# How can you solve for s in this very complex problem?

I recently stumped across a problem, which I need to solve. Of course, I used an calculator and I got $s=3$, but I want to know how to do it step by step.

The problem is kind of complex: $$\frac{2^{3s+11}-s^5}{(\frac{10s}{3})^5}-\frac{999}{100000s}=10.48$$ Here's what I tried doing:

$$\frac{243(2^{3s+11})-243s^5}{100000s^5}=10.48+\frac{999}{100000s}$$

$$243(2^{3s+11})-243s^5=1048000s^5+999s^4$$

$$2^{3s+11}-s^5=\frac{1048000s^5+999s^4}{243}$$

$$2^{3s+11}=\frac{1048243s^5+999s^4}{243}$$

$$2^{3s}=\frac{1048243s^5+999s^4}{497664}$$

$$2^s=\sqrt{\frac{1048243s^5+999s^4}{497664}}$$

At this point, I tried simplifying the problem in two ways:

• First by taking logarithms. When I did this way, I ended up in an endless loop where I was breaking down logarithm into parts by logarithm properties, but I had to join them together again and I got back to where I started.

• Another way I tried, is I tried turning what I got into some kind of quadratic equation somehow, but I didn't really succeed. This is what I did:

$$2^s=\frac{\sqrt{1048243s^5+999s^4}}{\sqrt{13824\,\,\cdot\,\,36}}$$

$$2^s=\frac{s\sqrt{1048243s^2+999s}}{24\sqrt{36}}$$

$$24\sqrt{36}\,\,\cdot\,\,2^s=s\sqrt{1048243s^2+999s}$$

$$\frac{24\sqrt{36}\,\,\cdot\,\,2^s}{s}=\sqrt{1048243s^2+999s}$$

$$\frac{(24^3)(\sqrt{36}^3)(2^s)^3}{s^3}=1048243s^2+999s$$

$$\frac{497664(2^{3s})}{s^3}=1048243s^2+999s$$

When I do it this way, I also get into an endless loop. I also don't know if I can bring everything on one side and set it to zero, and then solve it using quadratic formula. Probably not because one of the terms is $\frac{c}{s^3}$.

How can I then solve for $s$? Am I doing it right, or did I miss something? Remember the original equation is: $$\frac{2^{3s+11}-s^5}{(\frac{10s}{3})^5}-\frac{999}{100000s}=10.48$$

Thank you for help, and please don't vote down for no reason.

EDIT: @callculus commented that this equation can't be solved algebraically, but numerically. How would you solve it numerically?

• In general this equation can not be solved algebraically. You have to solve it numerically, for instance by using the newton-raphson method. – callculus Mar 31 '16 at 16:13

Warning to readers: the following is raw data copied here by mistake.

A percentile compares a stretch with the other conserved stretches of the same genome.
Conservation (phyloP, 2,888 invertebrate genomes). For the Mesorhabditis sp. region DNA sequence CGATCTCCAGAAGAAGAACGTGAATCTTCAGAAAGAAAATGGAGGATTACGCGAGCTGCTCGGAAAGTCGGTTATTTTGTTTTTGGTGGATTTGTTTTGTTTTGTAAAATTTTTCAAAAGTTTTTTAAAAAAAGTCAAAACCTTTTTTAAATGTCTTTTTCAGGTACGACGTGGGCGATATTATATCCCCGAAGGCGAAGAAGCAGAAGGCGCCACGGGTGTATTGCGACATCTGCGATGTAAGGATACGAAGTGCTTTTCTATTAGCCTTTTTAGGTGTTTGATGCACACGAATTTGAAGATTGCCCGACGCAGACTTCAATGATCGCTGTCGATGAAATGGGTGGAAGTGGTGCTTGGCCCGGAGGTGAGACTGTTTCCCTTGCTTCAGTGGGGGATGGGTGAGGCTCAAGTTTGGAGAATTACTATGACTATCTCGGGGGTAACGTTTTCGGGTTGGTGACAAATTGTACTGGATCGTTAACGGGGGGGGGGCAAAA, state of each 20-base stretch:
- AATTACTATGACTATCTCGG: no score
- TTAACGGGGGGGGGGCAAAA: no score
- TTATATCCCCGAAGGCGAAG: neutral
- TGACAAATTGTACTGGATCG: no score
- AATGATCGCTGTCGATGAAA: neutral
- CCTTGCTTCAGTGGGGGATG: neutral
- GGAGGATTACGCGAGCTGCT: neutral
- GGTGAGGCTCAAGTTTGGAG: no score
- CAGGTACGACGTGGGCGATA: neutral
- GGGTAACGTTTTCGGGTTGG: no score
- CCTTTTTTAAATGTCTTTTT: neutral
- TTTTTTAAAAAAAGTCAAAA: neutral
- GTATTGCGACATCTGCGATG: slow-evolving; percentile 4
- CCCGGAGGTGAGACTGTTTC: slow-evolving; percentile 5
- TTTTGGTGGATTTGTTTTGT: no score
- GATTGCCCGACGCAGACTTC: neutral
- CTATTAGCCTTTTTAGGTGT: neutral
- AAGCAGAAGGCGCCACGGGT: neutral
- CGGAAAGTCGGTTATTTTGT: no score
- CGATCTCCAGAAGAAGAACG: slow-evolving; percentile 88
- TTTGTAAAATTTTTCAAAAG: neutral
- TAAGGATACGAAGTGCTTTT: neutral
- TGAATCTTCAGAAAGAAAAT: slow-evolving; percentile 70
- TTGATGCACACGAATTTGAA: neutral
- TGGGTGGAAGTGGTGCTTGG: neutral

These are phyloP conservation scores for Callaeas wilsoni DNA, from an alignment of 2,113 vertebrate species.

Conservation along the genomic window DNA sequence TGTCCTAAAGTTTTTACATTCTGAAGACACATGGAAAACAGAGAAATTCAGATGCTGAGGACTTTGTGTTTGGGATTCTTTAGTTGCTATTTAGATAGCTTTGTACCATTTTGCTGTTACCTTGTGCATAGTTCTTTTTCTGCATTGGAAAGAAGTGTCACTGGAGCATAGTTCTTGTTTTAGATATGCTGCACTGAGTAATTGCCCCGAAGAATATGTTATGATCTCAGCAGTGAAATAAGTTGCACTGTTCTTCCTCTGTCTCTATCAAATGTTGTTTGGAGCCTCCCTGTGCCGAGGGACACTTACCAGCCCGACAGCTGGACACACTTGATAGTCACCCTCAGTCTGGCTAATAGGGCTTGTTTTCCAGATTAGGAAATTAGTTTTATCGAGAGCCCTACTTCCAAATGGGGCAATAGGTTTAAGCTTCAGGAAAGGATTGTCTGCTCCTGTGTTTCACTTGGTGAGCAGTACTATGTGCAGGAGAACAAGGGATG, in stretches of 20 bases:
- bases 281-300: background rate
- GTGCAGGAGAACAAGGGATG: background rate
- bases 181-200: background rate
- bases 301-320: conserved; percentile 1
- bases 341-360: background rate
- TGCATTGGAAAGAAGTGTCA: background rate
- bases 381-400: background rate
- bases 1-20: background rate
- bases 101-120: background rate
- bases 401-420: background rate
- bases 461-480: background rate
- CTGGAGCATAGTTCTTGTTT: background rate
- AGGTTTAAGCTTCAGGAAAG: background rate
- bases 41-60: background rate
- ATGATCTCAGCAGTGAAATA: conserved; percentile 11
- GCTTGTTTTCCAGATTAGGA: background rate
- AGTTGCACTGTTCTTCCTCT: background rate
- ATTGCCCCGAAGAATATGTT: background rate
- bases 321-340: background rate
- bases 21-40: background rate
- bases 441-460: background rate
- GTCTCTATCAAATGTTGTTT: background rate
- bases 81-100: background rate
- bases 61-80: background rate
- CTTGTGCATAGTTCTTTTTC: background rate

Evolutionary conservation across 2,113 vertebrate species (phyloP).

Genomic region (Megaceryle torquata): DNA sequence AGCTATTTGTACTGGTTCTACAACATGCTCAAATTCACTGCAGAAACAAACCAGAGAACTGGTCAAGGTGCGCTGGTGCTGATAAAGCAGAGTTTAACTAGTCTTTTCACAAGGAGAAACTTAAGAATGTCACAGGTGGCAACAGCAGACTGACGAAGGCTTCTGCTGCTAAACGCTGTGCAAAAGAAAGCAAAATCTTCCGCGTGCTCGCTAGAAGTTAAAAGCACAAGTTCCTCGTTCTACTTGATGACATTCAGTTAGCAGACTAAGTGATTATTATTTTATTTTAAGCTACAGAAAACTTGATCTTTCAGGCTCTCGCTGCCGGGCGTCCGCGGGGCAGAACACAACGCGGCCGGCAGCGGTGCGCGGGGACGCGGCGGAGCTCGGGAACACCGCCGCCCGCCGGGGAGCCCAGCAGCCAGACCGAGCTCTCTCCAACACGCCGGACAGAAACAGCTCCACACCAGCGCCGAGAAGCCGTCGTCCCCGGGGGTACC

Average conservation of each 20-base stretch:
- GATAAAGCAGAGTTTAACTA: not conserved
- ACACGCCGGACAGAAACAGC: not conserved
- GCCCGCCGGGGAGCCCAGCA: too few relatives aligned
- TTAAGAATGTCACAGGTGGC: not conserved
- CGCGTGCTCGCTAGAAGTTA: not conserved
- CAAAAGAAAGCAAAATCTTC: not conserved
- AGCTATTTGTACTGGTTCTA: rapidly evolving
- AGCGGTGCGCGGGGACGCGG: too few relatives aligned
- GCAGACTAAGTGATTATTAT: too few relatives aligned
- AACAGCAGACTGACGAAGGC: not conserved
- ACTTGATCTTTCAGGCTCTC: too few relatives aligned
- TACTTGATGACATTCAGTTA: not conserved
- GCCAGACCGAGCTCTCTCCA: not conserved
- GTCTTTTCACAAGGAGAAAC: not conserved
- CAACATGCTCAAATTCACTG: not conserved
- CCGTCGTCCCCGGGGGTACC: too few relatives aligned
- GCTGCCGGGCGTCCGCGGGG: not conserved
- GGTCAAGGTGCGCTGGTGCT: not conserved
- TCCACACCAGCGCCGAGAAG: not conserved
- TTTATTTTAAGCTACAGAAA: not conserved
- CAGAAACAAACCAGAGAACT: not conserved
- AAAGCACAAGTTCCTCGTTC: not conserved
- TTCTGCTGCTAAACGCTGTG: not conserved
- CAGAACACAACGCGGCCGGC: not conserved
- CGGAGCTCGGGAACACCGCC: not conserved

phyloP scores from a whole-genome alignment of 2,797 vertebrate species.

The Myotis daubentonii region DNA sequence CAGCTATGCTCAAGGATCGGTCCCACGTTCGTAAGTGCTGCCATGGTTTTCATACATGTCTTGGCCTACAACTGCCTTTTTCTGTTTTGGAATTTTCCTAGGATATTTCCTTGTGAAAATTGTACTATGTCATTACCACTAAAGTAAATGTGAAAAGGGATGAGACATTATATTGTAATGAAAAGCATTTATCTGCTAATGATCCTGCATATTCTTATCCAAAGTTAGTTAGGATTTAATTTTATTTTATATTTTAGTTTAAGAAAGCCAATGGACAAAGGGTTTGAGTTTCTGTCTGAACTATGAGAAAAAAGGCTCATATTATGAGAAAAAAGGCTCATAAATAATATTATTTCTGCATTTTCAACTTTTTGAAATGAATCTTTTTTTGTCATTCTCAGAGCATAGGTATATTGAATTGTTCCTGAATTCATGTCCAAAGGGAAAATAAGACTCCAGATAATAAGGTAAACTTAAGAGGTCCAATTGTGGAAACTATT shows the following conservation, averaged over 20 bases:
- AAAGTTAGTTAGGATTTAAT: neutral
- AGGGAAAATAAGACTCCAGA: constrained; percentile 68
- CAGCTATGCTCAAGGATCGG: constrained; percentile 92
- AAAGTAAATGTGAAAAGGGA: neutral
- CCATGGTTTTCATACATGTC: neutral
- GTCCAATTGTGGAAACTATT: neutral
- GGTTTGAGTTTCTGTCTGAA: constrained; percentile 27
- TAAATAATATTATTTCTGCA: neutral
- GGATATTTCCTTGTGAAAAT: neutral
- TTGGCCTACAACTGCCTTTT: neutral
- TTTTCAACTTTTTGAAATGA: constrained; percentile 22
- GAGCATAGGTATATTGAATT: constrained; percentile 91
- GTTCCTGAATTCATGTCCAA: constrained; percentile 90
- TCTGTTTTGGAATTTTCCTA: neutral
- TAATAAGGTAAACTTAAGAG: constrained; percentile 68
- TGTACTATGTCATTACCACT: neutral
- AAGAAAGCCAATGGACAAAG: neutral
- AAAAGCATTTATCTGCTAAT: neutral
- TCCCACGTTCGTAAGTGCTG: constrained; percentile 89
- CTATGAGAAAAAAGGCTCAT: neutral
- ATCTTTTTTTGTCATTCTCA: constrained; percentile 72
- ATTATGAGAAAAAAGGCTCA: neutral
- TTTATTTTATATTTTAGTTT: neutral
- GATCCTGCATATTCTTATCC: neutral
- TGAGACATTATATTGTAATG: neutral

First of all, we can observe $3s$ must be an integer, in other cases the first fraction would be irrational, so suppose $s=\dfrac{a}{3}\quad ,a\in\mathbb Z^+$
$$\frac{2^{3s+11}-s^5}{(\frac{10s}{3})^5}-\frac{999}{10^5s}= \frac{9^5\cdot2^{a+11}-3^5\cdot a^5}{10^5\cdot a^5}-\frac{3\times999}{10^5a}=10.48$$
$\Rightarrow 9^5\cdot2^{a+11}-3^5\cdot a^5-3\times999a^4=1048000\times a^5$
Now we can see $a\mid9^5\cdot 2^{a+11}$, so $a=3^\alpha2^\beta$ $$9^5\cdot 2^{3^\alpha2^\beta+11}-3^5\cdot 3^{5\alpha}2^{5\beta}-3\times999(3^{4\alpha}2^{4\beta})=1048000\times 3^{5\alpha}2^{5\beta}$$ And if we divide both sides by $2^{4\beta}$ we will see $\beta=0$, so a=$3^\alpha$
Now observe that $a$ is not a big integer, since $2^{a+11}$ could be so huge: $$1048000\times a^5+3^5\cdot a^5+3\times999 a^4\lt2\times10^6a^5$$ For instance, for $a=20$ $$2\times10^6a^5=400\times10^{9}\lt400\times1024^3\lt9^5\cdot 2^{31}$$ So $a$ is a power of $3$ which must be under $20$, therefore the set of answers for $s=\dfrac{a}{3}$ is $\{1,3\}$. And it only holds for $s=3$.
• I don't think your first sentence is correct if $s$ isn't assumed to be rational. The overall expression could be rational even if each of the pieces is irrational. In fact, the intermediate value theorem requires the overall expression to be rational on a dense set of inputs. – Ravi Fernando Mar 31 '16 at 18:52